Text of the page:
Last year, the fungus that causes white-nose syndrome (WNS) in bats was detected in Grand Forks, BC. This winter and spring, the BC Community Bat Program, in collaboration with the Province of BC, is asking the public for help in the effort to detect and prevent the spread of WNS. Residents are urged to report any bat activity observed in winter and any sick or dead bats found before May 31st.
There have not been any bats with WNS found to date in BC, but the detection of Pd, the fungus that causes it, was confirmed last year. Biologists are concerned that the arrival of WNS is imminent. Increasing the number of bat reports from the public is the best chance to understand how WNS might spread and affect local bat populations. First detected in New York State in 2006, the disease continues to spread, with detections in western and central Washington and in south-central Alberta.
The fungus does not cause disease in humans and pets, but white-nose syndrome has devastated North American bat populations. The fungus attacks bats while they are hibernating, growing on their faces to give an appearance of a white nose. Bats often wake to clean the fungus from their skin. This uses valuable energy, and eventually the bats die from starvation.
Across North America, millions of bats have been killed, and seven of our 15 BC species could be severely affected by the disease. The Little Brown Myotis and the Northern Myotis are both listed as Endangered in Canada due to WNS. Though there is not yet a proven cure for WNS, several promising treatment options are being developed, and it may be possible to mitigate the effects of this wildlife health crisis.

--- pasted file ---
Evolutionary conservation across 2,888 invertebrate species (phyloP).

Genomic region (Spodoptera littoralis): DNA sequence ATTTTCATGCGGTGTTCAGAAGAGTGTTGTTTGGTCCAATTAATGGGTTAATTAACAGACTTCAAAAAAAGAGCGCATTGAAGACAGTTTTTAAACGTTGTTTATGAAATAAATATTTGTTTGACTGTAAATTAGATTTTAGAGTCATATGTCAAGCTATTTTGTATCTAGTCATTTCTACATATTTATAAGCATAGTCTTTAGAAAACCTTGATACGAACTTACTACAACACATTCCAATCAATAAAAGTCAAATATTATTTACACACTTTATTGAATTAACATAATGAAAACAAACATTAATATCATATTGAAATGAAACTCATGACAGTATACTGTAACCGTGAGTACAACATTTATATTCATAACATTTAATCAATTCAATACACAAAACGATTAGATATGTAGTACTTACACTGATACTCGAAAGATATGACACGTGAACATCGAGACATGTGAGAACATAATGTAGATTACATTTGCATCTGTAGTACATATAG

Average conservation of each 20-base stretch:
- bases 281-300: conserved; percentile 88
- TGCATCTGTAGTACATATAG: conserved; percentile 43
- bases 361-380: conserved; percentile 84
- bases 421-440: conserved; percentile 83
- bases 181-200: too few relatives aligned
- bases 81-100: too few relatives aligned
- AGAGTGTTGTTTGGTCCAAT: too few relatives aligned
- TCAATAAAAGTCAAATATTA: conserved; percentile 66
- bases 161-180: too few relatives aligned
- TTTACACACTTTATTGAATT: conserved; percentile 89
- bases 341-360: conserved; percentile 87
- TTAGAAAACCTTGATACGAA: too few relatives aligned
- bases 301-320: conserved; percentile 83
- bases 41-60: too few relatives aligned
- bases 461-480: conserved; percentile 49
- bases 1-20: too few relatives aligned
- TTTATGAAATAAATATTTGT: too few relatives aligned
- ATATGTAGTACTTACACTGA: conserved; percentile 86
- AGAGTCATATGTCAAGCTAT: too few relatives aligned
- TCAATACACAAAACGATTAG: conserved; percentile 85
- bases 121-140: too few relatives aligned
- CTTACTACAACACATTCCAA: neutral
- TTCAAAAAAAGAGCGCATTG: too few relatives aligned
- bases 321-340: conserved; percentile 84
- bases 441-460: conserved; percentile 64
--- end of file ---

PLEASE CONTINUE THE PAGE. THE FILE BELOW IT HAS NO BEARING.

If you find a dead bat or have sightings of winter bat activity, please report to the B.C. Community Bat Program online at www.bcbats.ca , via email at firstname.lastname@example.org or by calling 1-855-922-2287. All live bats should be left alone — keep your distance, snap a photo and report it to the B.C. Community Bat Program. If you must move a bat, visit www.bcbats.ca for advice and never touch a bat with your bare hands. Please note that if you or your pet has been in direct contact with the bat you will need further information regarding the risk of rabies to you and your pet. Please contact the BC Community Bat Program for more information.
The bats of BC are key predators of many night-flying insects. They are essential parts of BC’s ecosystems and provide a huge economic benefit by helping control agricultural, forest, and urban pests. In partnership with the BC Ministry of Water, Land and Resource Stewardship, the BC Community Bat Program provides information and promotes local stewardship and citizen science. The BC Community Bat Program extends its gratitude to partners involved in bat conservation throughout BC. The program is supported by funding from the Habitat Conservation Trust Foundation, Forest Enhancement Society of BC, the Habitat Stewardship Program, the Province of BC, and many regional funding partners. You can find out more about the BC Community Bat Program and options for helping local bat populations at www.bcbats.ca, email@example.com, or 1-855-922-2287.
- White-nose syndrome occurrence map – by year (2024). Downloaded 2023-01-30. Available at https://www.whitenosesyndrome.org/where-is-wns
- Healthy Little Brown Myotis hibernate in caves, mines, and rock crevices. Reporting any winter sightings or dead bats helps researchers monitor and learn about bats. Photo: USFWS